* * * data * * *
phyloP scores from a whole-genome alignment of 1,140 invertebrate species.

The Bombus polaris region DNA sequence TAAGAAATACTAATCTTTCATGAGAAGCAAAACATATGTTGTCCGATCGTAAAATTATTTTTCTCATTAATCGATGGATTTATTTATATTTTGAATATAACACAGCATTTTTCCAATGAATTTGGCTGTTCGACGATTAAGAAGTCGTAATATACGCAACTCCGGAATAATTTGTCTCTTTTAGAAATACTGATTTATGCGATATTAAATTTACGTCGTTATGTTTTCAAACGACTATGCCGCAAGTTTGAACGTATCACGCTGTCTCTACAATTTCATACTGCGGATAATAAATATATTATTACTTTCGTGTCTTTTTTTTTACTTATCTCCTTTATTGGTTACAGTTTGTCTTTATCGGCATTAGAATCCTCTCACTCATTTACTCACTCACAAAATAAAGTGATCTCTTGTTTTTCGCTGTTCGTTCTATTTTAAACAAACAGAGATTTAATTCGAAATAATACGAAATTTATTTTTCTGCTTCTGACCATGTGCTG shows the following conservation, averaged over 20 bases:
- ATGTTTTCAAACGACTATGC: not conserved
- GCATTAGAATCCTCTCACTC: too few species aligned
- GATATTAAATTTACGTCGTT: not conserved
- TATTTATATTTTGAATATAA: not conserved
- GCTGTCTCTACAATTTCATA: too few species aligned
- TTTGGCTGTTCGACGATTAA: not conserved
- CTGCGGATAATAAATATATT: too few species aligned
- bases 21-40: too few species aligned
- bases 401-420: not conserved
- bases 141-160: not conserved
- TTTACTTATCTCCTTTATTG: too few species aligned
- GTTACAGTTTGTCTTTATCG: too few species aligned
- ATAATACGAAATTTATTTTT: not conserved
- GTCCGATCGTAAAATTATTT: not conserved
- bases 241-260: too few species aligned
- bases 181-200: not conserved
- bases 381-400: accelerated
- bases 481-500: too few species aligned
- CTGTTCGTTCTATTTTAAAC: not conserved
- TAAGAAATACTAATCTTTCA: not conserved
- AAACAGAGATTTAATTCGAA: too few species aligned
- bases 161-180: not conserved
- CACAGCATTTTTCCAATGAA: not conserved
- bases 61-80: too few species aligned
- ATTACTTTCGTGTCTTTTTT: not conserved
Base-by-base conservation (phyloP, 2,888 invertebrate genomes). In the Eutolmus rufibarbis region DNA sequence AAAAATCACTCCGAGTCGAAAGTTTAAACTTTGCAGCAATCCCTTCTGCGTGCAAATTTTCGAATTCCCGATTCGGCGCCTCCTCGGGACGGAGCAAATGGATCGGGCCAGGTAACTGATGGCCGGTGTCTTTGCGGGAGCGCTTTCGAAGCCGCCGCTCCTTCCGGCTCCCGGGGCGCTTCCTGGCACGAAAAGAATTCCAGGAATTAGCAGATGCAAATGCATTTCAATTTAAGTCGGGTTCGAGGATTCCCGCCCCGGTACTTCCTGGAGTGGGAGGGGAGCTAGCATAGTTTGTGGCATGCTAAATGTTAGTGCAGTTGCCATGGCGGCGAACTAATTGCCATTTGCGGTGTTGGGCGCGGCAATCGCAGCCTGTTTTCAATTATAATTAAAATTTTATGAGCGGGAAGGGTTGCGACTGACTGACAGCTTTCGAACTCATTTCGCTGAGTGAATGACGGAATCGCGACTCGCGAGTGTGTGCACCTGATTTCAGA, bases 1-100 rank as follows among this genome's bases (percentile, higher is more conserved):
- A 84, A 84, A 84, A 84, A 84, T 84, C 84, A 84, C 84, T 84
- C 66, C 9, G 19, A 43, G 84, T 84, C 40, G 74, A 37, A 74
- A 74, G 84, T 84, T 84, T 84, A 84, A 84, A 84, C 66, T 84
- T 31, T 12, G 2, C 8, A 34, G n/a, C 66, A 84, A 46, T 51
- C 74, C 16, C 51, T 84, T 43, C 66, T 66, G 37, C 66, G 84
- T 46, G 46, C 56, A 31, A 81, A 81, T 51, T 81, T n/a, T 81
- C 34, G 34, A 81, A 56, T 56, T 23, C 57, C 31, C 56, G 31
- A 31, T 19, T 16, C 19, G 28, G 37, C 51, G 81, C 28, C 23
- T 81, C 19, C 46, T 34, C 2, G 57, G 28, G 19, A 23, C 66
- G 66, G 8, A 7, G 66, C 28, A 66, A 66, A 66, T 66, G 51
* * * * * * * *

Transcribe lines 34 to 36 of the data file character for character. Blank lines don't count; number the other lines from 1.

- T 46, G 46, C 56, A 31, A 81, A 81, T 51, T 81, T n/a, T 81
- C 34, G 34, A 81, A 56, T 56, T 23, C 57, C 31, C 56, G 31
- A 31, T 19, T 16, C 19, G 28, G 37, C 51, G 81, C 28, C 23